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MailTribune.com
  • Everyone has a mother, even Oregon

  • I know that the honorary father of Oregon is Dr. John McLoughlin, the pioneer who came to our fair state, well, before it was a state, with the Hudson's Bay Company. But who is the mother of our state? Surely, we Oregonians have a mother somewhere in our history.
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  • I know that the honorary father of Oregon is Dr. John McLoughlin, the pioneer who came to our fair state, well, before it was a state, with the Hudson's Bay Company. But who is the mother of our state? Surely, we Oregonians have a mother somewhere in our history.
    — Amy D., Murphy
    You are correct about John McLoughlin having been named the father of Oregon, Amy.
    Back in 1957, the Oregon Legislature bestowed that honor on the fellow who arrived here in 1824, well before Oregon became a state in 1859.
    Nearly three decades later, the Legislature — in 1987 — named pioneer Tabitha Moffat Brown as the state's other honorary parent.
    Lawmakers proclaimed that she "represents the distinctive pioneer heritage, and the charitable and compassionate nature, of Oregon's people."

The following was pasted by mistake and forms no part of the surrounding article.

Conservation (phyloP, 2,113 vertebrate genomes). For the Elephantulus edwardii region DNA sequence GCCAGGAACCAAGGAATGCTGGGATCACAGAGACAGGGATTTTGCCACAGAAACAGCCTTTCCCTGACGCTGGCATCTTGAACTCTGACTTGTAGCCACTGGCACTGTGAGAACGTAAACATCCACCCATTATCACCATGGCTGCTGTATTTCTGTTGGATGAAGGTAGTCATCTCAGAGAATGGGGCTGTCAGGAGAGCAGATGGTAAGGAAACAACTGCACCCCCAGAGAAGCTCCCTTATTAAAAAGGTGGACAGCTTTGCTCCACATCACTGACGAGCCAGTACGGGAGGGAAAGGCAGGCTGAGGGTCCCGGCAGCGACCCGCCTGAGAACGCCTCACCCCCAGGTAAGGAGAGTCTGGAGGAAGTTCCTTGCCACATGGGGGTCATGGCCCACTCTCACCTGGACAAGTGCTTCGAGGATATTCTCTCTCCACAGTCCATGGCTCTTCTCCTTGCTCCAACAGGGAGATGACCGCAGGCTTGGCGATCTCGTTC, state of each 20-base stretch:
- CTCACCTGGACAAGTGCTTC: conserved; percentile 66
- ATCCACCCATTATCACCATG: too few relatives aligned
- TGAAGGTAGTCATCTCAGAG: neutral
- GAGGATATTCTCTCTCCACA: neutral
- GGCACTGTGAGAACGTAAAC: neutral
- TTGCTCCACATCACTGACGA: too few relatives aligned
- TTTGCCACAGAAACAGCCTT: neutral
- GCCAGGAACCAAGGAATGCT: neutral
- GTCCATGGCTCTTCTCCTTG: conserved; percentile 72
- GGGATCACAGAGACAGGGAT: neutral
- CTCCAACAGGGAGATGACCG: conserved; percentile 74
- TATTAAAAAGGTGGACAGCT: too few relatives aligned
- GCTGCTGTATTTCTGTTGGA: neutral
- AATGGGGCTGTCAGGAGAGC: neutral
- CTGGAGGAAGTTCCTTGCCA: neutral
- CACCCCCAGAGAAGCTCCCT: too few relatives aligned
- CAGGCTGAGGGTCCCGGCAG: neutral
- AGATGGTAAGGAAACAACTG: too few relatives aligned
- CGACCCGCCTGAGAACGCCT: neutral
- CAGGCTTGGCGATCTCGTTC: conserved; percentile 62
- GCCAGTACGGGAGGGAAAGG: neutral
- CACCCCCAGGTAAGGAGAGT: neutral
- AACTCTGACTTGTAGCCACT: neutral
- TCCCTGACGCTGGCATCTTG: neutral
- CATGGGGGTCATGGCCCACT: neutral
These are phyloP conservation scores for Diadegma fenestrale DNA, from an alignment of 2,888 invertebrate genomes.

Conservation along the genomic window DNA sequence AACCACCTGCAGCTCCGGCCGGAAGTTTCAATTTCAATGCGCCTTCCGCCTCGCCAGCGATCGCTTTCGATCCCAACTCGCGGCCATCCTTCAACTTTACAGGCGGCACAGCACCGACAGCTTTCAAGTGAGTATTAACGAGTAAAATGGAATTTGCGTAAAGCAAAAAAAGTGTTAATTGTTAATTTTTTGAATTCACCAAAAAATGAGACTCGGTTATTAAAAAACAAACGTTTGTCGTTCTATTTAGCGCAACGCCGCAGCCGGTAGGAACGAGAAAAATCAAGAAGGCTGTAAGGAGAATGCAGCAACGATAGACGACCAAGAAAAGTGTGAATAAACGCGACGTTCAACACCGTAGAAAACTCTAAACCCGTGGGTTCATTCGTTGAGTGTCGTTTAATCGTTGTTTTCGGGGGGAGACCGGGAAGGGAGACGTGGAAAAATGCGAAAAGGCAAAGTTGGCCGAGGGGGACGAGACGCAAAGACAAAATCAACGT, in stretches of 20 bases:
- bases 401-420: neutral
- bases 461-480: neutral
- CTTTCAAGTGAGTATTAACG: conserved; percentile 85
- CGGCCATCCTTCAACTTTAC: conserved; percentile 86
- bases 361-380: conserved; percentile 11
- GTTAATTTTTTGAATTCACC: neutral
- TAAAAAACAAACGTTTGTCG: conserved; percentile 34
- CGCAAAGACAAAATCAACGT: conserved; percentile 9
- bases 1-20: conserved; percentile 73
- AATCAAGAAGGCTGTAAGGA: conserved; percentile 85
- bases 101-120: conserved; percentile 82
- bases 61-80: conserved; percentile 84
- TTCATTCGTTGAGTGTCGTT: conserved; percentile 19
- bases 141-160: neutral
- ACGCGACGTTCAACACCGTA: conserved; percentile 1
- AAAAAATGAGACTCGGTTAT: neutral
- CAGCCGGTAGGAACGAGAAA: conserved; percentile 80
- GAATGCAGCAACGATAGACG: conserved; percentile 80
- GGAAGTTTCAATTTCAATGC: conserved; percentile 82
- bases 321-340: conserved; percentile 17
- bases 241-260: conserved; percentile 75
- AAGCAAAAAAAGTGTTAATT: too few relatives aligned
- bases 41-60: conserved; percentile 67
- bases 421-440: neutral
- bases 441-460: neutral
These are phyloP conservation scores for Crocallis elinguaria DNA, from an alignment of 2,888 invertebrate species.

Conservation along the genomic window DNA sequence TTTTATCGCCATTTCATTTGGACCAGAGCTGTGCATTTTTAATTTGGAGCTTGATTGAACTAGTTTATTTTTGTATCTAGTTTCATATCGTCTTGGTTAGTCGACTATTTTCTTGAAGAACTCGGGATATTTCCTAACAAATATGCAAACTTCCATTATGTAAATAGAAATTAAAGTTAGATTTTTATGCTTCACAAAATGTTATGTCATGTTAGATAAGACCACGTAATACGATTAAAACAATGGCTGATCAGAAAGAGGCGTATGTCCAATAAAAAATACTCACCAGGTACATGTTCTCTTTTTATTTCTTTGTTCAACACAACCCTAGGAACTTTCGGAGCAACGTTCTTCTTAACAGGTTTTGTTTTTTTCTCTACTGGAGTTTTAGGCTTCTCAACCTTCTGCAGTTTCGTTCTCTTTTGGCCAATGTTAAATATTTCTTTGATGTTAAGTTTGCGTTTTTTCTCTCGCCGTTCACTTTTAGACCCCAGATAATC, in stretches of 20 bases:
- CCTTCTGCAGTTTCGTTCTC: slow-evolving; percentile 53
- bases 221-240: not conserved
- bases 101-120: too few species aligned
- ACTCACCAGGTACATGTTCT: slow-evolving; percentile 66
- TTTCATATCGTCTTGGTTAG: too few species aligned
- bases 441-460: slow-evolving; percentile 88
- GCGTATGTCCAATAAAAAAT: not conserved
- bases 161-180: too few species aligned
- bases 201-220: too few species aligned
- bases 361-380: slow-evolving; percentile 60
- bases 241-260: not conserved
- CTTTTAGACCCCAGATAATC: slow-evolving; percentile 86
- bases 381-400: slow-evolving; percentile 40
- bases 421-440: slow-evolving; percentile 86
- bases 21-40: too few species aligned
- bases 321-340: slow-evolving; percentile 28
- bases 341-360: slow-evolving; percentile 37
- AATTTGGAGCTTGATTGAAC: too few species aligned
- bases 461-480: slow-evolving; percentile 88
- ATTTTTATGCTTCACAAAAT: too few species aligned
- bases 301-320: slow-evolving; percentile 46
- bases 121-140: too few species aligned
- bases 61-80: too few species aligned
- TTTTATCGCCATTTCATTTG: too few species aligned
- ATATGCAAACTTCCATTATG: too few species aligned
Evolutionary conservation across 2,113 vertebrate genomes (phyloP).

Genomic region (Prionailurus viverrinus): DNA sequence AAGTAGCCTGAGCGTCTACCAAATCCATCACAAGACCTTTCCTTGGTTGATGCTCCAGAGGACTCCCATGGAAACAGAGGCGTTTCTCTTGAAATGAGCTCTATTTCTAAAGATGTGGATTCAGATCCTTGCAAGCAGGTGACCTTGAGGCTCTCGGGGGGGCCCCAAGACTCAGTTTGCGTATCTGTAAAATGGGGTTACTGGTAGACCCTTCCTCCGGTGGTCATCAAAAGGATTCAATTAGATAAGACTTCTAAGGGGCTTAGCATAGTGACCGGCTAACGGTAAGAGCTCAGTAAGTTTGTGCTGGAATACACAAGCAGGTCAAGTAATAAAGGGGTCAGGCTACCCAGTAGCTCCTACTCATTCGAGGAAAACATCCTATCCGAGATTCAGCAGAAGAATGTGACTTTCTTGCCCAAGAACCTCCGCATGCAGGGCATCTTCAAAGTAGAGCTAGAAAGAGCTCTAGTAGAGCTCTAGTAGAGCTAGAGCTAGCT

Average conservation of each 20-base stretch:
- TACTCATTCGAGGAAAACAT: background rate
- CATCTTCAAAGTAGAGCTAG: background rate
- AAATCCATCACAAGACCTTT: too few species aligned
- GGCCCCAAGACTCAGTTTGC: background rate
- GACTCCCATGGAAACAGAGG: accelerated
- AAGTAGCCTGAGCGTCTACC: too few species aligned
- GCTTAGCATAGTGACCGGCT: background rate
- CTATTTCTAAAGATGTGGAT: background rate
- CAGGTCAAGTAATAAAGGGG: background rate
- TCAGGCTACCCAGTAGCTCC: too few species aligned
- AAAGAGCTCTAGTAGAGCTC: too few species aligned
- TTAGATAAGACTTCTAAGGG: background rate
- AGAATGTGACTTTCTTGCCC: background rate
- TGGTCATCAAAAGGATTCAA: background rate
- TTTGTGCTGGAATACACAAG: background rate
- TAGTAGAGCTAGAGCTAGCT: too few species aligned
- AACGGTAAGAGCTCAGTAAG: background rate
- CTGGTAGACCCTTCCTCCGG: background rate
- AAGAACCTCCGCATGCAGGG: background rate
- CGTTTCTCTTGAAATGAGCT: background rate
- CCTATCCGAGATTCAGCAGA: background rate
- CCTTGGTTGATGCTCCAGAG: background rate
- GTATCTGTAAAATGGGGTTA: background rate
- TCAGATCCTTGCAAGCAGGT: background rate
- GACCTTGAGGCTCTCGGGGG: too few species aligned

In 1846, the native of Massachusetts was widowed and 66 years old but determined to move to the Oregon Territory. After a harrowing journey, she arrived in Salem on Christmas Day of that year.
    Legend has it that she found a coin, used it to buy needles and began sewing buckskin gloves to survive. But she was also caring for the sick and for children.
    With the help of local ministers, she founded the Oregon Orphans' Asylum and School at Tualatin Plains in 1848. The territorial government chartered the asylum as the Tualatin Academy the following year. The academy eventually became Pacific University.
    Tabitha Moffat Brown died May 4, 1858. She is buried in Salem's Pioneer Cemetery under the inscription: "Mother Symbol of Oregon, Co-Founder of Pacific University, Forest Grove, Oregon."
    Send questions to "Since You Asked," Mail Tribune Newsroom, P.O. Box 1108, Medford, OR 97501; by fax to 541-776-4376; or by email to youasked@mailtribune.com. We're sorry, but the volume of questions received prevents us from answering all of them.
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